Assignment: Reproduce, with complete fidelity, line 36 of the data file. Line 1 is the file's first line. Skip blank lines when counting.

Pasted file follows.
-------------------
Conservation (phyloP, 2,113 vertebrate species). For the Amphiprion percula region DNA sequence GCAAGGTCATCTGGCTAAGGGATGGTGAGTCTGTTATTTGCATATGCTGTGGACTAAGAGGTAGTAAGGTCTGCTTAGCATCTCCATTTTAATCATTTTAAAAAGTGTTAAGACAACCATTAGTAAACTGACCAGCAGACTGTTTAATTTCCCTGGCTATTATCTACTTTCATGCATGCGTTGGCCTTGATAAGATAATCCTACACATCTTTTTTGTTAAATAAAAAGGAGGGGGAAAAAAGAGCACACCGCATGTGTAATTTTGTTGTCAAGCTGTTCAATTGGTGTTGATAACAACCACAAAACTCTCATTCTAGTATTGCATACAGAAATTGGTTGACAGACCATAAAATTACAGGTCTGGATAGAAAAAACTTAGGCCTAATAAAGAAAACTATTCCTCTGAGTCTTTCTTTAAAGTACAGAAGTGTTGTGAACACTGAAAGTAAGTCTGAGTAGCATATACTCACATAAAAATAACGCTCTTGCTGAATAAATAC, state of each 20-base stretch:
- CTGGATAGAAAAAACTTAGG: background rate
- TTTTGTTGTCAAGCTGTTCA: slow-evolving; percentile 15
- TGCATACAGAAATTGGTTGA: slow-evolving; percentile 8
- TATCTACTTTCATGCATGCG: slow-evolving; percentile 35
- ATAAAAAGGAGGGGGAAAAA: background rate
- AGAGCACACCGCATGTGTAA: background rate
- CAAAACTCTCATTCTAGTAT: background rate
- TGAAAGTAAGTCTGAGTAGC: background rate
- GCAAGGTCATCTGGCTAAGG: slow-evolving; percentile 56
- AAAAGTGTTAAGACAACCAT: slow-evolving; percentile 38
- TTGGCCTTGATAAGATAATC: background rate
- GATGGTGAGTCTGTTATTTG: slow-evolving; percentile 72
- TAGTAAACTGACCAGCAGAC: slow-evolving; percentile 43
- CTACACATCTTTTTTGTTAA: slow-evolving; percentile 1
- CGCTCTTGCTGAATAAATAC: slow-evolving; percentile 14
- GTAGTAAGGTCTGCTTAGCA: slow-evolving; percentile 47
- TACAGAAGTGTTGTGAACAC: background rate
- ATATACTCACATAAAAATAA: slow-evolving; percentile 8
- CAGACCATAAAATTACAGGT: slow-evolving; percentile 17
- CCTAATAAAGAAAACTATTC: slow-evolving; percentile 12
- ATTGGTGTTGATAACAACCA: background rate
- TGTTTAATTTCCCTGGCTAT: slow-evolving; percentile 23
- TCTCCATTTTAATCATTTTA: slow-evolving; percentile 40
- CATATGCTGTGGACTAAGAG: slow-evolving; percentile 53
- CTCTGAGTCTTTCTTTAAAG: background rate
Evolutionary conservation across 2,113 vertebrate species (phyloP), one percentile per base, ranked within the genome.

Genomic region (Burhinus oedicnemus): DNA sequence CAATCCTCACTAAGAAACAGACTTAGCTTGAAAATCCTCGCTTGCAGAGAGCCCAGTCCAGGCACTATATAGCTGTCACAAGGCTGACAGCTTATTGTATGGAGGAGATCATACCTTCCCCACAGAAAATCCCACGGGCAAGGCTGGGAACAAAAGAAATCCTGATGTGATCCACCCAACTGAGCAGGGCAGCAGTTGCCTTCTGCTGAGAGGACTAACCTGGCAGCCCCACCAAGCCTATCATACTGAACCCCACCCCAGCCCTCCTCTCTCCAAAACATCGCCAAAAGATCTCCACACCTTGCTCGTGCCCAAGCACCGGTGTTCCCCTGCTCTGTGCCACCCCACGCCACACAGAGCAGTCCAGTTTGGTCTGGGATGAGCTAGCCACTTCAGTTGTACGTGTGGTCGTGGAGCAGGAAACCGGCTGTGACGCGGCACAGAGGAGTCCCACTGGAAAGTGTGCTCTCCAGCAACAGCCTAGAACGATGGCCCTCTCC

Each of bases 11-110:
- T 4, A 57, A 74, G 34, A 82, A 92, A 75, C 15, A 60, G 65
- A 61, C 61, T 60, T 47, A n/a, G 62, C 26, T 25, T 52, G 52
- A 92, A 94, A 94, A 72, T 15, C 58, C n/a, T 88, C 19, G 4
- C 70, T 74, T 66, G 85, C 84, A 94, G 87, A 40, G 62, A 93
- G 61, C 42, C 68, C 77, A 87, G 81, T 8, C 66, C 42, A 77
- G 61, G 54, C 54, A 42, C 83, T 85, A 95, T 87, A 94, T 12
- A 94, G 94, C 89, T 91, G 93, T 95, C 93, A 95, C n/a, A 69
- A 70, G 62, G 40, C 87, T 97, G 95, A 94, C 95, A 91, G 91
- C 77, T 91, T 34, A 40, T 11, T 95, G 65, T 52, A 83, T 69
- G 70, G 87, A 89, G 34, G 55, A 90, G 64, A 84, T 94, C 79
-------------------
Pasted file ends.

- A 94, G 94, C 89, T 91, G 93, T 95, C 93, A 95, C n/a, A 69